French violinist Rudolphe Kreutzer (November 16, 1766 – January 6, 1831) received his early training from his father, and later studied with Anton Stamitz. He was one of the most prominent violin soloists of his time, and was a professor at the Paris Conservatoire, where he co- authored a violin method with Pierre Rode and Pierre Baillot. These three violinists are said to represent the founding of the “French school” of violin playing.
In addition to his active role as a teacher and violin soloist, Kreutzer was a prolific composer of opera (and for a time, conductor of the Paris Opera), chamber music, and violin concertos. Kreutzer met Beethoven in Vienna in 1798, and Beethoven dedicated his Opus 47 Sonata to Kreutzer in 1803. Beethoven’s Op. 47 was originally dedicated to the violinist George Bridgetower, who premiered it with Beethoven in 1803. The two later had a disagreement which ended their friendship, and Beethoven changed the dedication of the Opus 47 Sonata to Kreutzer. Ironically, Kreutzer refused to play it, reportedly on the grounds that it had already been performed once, and was too difficult. Even so, the “Kreutzer Sonata” by Beethoven is today considered one of the great concert pieces for violin and piano. Despite his rejection of the great sonata by Beethoven, Kreutzer’s own work maintains a central role in violin study to the present day.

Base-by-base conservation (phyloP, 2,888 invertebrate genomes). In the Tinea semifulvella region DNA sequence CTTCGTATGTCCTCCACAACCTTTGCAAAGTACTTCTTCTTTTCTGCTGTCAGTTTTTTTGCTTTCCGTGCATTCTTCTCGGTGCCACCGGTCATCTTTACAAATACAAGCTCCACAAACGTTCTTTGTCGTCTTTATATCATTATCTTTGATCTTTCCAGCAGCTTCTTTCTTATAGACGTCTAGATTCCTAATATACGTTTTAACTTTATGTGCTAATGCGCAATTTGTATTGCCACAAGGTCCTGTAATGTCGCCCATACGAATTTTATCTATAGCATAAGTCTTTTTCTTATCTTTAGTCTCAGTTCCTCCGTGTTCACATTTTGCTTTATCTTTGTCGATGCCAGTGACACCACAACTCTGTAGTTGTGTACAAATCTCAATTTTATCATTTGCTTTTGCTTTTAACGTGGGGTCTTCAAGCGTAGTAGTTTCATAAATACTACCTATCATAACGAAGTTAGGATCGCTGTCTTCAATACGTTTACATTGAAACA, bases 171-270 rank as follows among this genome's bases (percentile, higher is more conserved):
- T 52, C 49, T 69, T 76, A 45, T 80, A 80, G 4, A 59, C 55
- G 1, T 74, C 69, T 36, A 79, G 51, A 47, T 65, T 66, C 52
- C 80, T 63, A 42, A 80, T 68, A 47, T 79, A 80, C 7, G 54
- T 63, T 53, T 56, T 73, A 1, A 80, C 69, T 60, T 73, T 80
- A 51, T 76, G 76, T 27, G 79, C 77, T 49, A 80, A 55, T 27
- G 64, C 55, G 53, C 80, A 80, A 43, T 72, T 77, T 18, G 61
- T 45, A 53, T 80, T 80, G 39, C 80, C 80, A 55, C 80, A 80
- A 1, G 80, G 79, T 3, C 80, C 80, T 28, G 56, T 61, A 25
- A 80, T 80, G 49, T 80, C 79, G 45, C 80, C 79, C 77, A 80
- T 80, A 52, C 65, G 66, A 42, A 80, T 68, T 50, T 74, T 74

While the 24 Caprices by Paganini may be more often performed, the 42 Studies by Kreutzer have served as the foundation of study for generations of violinists around the world. The 42 Studies address the most basic techniques, gradually increasing in difficulty and complexity. Because of their role in the early and intermediate stages of violin training, the Studies are seldom performed as concert works. Here, violinist Zhang Le gives us a rare and valuable gift: a performance of the complete 42 studies by an accomplished concert violinist. The pedagogical function of each étude is clear, and the listener is further inspired by these imaginative and charismatic performances. This recording serves as a model for the student and teacher - a reminder that the ultimate goal of any étude is to facilitate artistry through music making.